Are my age and lack of experience holding me back?

By in Ask the Coach, Interviewing Advice on

0 Comments / Leave a Comment

John from DeVry University asked:

I’ve had issues finding a job in the IT field, and I’m concerned my age may be a factor. I am a 46 year old graduate with an Associate’s degree in Applied Science and Cisco certifications. Companies state that there is no age discrimination, and I want to believe that, but I can’t help but wonder if my age and lack of experience are holding me back.

Thanks for your question, John –

I won’t lie to you; ageism does exist in the work place. Older applicants can have a harder time finding work in a new field, but there are protections for job seekers and employees over 40 who are being discriminated against.

Don’t fret, there is hope! By knowing your field and your market value, highlighting your strengths, and allowing your qualifications to define you, you can help employers focus more on what you offer as a candidate and less on your age.

Know your market value!  It’s usually a wage issue, not an age issue.

More often than not, an employer’s judgment to hire one candidate over another isn’t based solely on age. Mature job seekers sometimes overvalue their experience or expect a level of pay they were accustomed to before changing fields. A younger applicant who is willing to work for what the company can afford is the logical choice over an equally qualified applicant demanding a higher wage.  Employers will pay what the market will bear, and not a penny more, so understanding your market value is really important.

Know what other professionals with your skills and experience are earning and demonstrate that you understand the “going rate” when wages are brought up. Do this and you show employers that you’re knowledgeable of your field and willing to work at a reasonable and competitive level of pay.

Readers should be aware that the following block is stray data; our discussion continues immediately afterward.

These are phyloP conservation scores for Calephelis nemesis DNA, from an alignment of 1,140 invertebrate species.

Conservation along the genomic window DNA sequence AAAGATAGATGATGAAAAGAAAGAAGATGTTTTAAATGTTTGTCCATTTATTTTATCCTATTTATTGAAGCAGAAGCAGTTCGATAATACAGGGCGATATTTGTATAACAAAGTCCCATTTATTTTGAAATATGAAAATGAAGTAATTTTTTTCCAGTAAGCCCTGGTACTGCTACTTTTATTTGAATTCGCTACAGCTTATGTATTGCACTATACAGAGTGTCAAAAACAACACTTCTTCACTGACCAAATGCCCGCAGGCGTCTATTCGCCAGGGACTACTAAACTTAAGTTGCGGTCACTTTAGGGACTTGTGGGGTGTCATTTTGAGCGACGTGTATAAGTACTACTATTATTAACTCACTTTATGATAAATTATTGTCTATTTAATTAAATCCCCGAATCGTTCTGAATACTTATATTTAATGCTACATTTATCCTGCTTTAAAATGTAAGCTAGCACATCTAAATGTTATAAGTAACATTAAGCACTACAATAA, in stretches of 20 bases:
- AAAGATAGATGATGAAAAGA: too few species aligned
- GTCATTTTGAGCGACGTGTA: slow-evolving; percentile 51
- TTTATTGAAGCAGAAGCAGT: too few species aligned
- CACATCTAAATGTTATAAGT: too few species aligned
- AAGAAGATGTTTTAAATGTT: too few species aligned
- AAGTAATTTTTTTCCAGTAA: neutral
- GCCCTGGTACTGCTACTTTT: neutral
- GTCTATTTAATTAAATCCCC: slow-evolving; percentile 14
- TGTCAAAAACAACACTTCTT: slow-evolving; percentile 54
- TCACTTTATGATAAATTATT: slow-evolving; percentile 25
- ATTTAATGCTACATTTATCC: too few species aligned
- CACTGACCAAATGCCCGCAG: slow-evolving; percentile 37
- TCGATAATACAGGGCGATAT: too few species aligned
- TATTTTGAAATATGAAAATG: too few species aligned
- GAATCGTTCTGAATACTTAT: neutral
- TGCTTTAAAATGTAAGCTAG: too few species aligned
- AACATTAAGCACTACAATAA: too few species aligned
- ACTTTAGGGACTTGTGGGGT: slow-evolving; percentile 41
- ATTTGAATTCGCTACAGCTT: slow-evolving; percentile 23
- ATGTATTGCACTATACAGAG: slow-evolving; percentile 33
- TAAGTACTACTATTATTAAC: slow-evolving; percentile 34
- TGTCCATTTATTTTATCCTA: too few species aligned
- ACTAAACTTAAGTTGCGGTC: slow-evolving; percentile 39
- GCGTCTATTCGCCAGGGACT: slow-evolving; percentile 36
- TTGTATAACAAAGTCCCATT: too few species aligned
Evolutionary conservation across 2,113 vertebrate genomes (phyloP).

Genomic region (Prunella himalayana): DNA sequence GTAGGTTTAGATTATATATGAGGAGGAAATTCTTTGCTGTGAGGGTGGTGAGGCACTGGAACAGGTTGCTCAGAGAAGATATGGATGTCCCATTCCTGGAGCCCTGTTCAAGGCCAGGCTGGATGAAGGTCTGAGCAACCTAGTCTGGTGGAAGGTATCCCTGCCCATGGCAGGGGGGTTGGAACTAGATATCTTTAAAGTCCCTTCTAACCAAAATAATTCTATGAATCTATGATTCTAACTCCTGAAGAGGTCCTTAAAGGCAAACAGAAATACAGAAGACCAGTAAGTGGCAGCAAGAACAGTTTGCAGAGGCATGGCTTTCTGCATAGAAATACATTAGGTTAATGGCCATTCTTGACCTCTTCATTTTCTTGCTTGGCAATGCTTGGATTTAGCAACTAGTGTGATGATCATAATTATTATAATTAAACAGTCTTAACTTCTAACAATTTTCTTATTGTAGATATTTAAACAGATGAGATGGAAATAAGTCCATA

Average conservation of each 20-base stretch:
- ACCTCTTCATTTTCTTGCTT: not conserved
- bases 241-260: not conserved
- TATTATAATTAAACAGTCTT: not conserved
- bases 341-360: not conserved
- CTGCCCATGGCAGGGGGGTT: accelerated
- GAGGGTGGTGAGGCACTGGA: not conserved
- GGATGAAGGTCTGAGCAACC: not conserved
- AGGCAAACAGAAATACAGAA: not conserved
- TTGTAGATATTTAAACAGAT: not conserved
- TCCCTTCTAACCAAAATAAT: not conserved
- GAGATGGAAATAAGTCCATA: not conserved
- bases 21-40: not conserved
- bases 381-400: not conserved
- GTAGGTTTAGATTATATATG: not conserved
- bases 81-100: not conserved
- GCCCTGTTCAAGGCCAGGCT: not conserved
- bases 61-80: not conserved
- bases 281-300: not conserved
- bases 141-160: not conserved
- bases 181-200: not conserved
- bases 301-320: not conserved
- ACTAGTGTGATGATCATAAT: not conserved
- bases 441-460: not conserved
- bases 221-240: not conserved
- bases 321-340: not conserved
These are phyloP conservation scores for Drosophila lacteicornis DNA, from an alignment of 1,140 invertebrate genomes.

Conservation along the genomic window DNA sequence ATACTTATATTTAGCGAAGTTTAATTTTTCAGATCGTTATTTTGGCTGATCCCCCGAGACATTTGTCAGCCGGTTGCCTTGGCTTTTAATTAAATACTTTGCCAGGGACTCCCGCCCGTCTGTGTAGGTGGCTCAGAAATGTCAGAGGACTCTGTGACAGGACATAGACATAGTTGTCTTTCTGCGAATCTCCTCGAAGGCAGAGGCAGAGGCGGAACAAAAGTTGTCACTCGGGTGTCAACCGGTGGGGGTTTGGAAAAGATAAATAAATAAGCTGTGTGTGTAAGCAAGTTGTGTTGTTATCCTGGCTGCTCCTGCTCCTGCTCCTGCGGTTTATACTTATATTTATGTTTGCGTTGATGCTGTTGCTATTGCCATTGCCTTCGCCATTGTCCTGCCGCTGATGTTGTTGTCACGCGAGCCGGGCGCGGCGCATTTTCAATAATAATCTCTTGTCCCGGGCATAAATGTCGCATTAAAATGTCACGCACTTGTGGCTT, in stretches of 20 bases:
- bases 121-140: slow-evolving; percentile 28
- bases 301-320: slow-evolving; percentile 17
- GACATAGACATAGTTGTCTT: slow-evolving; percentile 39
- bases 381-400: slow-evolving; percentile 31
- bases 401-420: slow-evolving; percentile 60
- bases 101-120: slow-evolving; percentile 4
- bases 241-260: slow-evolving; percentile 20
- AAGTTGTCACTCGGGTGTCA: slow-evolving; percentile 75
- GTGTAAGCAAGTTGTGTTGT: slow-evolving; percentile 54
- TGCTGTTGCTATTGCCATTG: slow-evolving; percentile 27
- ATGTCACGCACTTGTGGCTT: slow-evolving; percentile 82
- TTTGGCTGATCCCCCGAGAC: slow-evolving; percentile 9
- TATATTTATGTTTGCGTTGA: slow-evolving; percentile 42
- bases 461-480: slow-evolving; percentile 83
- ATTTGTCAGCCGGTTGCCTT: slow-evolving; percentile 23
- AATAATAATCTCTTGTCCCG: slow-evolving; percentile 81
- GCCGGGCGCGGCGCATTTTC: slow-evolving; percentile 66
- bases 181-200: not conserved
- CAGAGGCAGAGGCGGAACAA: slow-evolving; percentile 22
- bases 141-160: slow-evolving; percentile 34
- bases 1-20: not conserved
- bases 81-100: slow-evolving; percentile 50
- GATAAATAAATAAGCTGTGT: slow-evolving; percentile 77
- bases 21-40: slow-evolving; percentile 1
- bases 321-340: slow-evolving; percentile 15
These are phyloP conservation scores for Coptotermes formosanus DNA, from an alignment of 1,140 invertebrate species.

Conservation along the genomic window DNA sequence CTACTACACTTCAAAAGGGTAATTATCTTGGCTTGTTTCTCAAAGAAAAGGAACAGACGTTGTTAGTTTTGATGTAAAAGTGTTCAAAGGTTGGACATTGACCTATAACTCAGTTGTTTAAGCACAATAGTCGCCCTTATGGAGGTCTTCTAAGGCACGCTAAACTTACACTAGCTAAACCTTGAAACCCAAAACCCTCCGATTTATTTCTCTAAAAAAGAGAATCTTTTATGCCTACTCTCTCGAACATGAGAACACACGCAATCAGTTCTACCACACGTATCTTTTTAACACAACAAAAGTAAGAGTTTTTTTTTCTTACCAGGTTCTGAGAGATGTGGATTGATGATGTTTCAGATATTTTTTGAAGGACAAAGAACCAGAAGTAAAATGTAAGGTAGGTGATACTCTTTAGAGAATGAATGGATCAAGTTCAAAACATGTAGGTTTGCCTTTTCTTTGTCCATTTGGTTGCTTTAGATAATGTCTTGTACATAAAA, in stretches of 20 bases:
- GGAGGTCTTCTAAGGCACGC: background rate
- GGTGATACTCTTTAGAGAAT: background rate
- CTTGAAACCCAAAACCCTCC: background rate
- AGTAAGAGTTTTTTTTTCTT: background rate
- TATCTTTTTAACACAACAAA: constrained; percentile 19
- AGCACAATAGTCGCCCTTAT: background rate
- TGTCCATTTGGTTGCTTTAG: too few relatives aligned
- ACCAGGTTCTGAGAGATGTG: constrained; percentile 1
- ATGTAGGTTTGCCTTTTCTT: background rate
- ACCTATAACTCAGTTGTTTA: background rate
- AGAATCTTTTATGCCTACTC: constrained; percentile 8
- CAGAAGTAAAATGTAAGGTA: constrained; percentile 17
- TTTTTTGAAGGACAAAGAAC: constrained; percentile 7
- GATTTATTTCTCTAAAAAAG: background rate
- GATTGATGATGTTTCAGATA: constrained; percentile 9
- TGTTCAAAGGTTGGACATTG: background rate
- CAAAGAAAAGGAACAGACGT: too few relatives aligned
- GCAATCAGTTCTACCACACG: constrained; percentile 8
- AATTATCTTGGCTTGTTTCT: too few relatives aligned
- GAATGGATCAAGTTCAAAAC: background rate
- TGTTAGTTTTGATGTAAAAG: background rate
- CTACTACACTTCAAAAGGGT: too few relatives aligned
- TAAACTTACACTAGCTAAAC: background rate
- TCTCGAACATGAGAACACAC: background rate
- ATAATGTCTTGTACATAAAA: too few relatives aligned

Advertise your Strengths – Tighten up your resume

Depending on how long you’ve been in the workforce, your resume can become quite lengthy and draw attention to your age. Don’t let that happen!

When changing careers, it is an important, difficult, and often humbling task to edit your 20 year work history down to a relevant, focused resume. Every detail of your work experience may be important to you, but a future employer is only interested in how well you’ll meet his or her needs.

Research the positions you are targeting and qualifications required.  How well do you match up? Lead with your certifications, education, experience and skills that meet what the employer is looking for, and remove irrelevant or dated information. Make it easy for future employers to see how well you fit into their business

Be sure to seek the assistance of the advisors in your university career services office , who can offer more hands on guidance on rebuilding your resume for IT.  You can also download our Resume Guide and review the examples in our Resume Gallery to explore other formats.

Remember: Your age does not define you

Never apologize for being you. You are who you are, and your age is not, by definition, a liability unless you make it one. If you start an interview with something like –  “Now, I know I’m already 46 but…” –  you have made your age an issue. If it’s a problem for you, it will be a problem for employers. Don’t make that mistake.

Rather, lead with your strengths, highlight your value, and demonstrate your knowledge.

Good Luck!

About the Author

Esme Smith

Esme received her M.A. In Counseling from St. Edward's University, and worked with students at Concordia University Texas' Career Center. She developed a passion for Career Counseling after leaving undergrad without much guidance, and grappling with unsatisfying work. She strives to help others bridge the gap between graduation and "the real world."

Posted in: Ask the Coach, Interviewing Advice
Tags: , , ,

Comments are closed.